Chicken Coop Automatic Sliding Doors
Everyone needs a hobby right? This is the kind of thing I come up with that I ask myself if I've gone overboard, but when it's working I'm happy with the result. I wanted a way to lock my chickens in at night because I know my neighborhood has raccoons and coyotes roaming around at night. I've seen a few raccoons jump my fence with my own eyes, and my neighbor lost her cat to a coyote, so the chickens need some security at night. What I came up with is a sliding door design. Check out this video to see how it works...
2 Arcade ButtonsThe switches I used to detect the door being opened or closed are just regular arcade buttons. I figured they'd be relatively durable and stand up to a bit of abuse.
- Search eBay for "arcade button".
On the other end of the arcade button is a good sized wood screw that I can screw in or out to adjust for the right switching.
1 24V DC Geared Motor 25 RPM25 RPM turns out to be a good speed for this door. Not fast enough to act as a chicken guillotine, and not slow enough to close absurdly slowly.
- Search eBay for "24V DC 25 RPM". The one I used has a 6mm shaft with a flat end.
2 6mm #25 Gears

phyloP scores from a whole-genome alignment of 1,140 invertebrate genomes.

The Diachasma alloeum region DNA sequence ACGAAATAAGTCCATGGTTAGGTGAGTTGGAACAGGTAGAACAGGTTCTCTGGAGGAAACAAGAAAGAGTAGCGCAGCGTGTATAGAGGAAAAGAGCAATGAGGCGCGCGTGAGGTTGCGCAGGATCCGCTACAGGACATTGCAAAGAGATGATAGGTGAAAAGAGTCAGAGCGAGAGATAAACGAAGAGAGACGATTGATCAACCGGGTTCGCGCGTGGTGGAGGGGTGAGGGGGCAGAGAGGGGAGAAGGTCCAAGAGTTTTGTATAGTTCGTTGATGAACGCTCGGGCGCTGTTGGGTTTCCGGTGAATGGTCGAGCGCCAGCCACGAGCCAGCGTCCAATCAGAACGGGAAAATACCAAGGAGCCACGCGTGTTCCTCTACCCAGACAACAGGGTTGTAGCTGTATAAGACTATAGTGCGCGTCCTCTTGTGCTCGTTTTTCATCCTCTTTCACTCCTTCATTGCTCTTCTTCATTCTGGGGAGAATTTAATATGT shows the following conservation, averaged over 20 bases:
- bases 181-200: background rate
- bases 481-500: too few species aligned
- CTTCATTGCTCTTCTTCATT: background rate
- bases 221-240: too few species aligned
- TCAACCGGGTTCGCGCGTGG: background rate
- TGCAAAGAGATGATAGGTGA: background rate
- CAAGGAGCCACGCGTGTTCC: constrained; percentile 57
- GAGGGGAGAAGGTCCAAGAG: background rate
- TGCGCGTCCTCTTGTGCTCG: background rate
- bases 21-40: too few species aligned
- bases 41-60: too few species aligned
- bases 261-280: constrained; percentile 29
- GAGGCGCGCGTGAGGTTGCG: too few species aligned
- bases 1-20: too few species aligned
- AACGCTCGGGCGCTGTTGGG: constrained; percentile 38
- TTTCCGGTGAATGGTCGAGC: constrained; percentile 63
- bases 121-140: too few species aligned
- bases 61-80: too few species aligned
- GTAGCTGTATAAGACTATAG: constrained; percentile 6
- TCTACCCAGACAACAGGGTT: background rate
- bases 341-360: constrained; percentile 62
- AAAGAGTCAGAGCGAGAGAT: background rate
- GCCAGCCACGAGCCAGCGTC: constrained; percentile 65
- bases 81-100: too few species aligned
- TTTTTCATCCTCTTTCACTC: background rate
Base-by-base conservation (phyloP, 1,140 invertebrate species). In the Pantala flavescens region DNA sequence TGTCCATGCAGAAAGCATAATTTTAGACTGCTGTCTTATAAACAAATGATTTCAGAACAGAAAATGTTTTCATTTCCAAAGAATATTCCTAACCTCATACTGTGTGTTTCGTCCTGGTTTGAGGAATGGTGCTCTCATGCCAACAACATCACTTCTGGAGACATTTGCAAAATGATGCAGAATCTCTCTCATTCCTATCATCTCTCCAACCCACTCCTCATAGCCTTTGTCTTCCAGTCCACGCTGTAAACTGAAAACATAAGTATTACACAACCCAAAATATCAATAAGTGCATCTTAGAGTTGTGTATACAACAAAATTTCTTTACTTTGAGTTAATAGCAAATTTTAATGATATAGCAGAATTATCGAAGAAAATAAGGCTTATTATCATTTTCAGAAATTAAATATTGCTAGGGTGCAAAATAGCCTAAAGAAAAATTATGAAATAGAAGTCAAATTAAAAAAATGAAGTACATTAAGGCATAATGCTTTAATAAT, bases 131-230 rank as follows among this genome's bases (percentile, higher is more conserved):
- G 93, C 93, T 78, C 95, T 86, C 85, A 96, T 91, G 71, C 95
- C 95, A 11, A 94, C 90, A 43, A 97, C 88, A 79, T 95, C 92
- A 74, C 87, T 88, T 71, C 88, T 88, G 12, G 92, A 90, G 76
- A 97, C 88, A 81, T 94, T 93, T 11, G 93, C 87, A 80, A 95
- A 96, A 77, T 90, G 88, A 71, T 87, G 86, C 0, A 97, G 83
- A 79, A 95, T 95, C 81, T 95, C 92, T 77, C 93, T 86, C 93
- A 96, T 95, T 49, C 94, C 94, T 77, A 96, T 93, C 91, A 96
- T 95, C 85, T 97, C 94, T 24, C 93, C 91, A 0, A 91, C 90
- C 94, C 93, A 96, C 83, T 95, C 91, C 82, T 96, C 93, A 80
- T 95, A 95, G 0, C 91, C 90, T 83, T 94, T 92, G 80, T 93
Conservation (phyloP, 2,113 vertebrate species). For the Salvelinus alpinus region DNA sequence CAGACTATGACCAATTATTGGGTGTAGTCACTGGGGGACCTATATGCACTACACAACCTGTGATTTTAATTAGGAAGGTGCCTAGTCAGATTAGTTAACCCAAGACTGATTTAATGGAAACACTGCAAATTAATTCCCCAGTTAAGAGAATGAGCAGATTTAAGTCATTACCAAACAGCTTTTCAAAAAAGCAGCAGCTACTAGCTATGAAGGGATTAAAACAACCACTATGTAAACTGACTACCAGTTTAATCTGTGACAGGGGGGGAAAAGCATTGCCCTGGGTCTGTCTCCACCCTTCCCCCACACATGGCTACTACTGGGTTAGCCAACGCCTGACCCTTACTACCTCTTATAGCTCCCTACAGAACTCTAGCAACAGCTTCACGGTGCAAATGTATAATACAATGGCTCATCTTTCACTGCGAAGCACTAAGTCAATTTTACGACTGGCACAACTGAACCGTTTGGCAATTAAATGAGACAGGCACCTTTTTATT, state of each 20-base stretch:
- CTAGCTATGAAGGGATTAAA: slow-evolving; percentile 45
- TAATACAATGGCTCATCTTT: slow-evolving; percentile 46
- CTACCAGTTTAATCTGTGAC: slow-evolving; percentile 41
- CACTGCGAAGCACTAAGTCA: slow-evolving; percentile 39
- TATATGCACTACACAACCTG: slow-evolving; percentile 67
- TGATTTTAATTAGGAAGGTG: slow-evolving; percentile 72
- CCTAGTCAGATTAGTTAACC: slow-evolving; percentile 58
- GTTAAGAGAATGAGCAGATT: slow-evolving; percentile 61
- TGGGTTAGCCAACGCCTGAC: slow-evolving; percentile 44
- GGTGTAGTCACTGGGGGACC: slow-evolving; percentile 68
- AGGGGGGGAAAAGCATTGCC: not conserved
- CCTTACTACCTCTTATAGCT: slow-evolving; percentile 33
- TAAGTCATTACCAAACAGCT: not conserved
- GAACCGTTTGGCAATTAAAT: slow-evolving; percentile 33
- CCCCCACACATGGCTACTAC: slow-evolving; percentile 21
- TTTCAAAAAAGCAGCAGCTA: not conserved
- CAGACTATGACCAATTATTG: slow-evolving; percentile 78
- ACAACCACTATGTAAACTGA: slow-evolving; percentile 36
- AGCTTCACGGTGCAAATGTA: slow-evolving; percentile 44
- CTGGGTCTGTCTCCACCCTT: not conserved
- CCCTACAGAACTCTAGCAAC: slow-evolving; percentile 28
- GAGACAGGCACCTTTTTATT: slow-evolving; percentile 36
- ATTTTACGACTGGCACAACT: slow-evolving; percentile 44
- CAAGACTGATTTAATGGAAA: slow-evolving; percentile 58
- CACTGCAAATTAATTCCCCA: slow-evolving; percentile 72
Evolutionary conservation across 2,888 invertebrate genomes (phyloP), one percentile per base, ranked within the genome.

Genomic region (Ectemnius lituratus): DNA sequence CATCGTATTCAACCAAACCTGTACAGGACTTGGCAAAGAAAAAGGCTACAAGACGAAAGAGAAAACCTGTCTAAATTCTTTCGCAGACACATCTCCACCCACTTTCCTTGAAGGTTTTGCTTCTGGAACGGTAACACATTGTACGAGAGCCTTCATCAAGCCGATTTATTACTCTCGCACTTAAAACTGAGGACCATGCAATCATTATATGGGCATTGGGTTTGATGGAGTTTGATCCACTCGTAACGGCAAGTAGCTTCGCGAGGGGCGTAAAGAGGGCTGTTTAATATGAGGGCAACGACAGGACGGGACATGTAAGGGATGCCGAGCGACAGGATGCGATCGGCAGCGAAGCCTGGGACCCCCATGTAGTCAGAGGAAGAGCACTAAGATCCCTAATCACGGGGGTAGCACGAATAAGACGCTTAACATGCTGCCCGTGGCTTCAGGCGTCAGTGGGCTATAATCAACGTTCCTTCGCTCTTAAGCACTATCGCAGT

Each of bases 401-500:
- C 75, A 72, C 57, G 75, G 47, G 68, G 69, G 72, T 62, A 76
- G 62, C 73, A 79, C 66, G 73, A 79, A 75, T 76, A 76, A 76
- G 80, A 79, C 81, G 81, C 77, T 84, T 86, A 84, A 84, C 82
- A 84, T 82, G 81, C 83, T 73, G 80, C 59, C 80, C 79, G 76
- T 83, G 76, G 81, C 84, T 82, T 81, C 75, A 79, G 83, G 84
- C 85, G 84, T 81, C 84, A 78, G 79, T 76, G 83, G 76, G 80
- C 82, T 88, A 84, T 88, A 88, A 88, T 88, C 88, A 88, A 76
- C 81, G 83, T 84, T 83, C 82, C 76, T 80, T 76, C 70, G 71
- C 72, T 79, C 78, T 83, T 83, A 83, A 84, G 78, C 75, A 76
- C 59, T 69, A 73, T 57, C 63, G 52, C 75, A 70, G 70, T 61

I purchased two gears that can take a 6mm shaft and fit #25 chain, but unfortunately I can't find my receipt, so the best I can offer for this is to search Google for "#25 chain gears".
10' #25 Roller Chain
I looked around for chain that would fit the gears I purchased and found Koch 7425100 Roller Chain, #25, 10 Feet on Amazon.
You'll probably also want the Koch 7725010 Roller Chain Breaker, #25 to #60 to break the chain to length.
And the Koch 7525040 Roller Chain Connector Link, 4-Pack, #25 to link it back together.
It's important that you have the chain length pretty exact or it could fall off of your gears.
1 Set of Sliding Door HardwareI found a set of sliding door hardware that I cut up and put on the top and bottom of the door frame so that I had a track in both places. You can find this at most hardware stores. Just ask for Johnson Prod. 2200602D Sliding Door Hardware.
I used some angle aluminum and small machine screws to the chain. Then took a flat piece of steel and bent into an L to attach to the aluminum piece and run down to the door move it on the rail. The black tape you see is just to give something for the top chain to easily slide on, instead of rubbing on the screws holding the chain.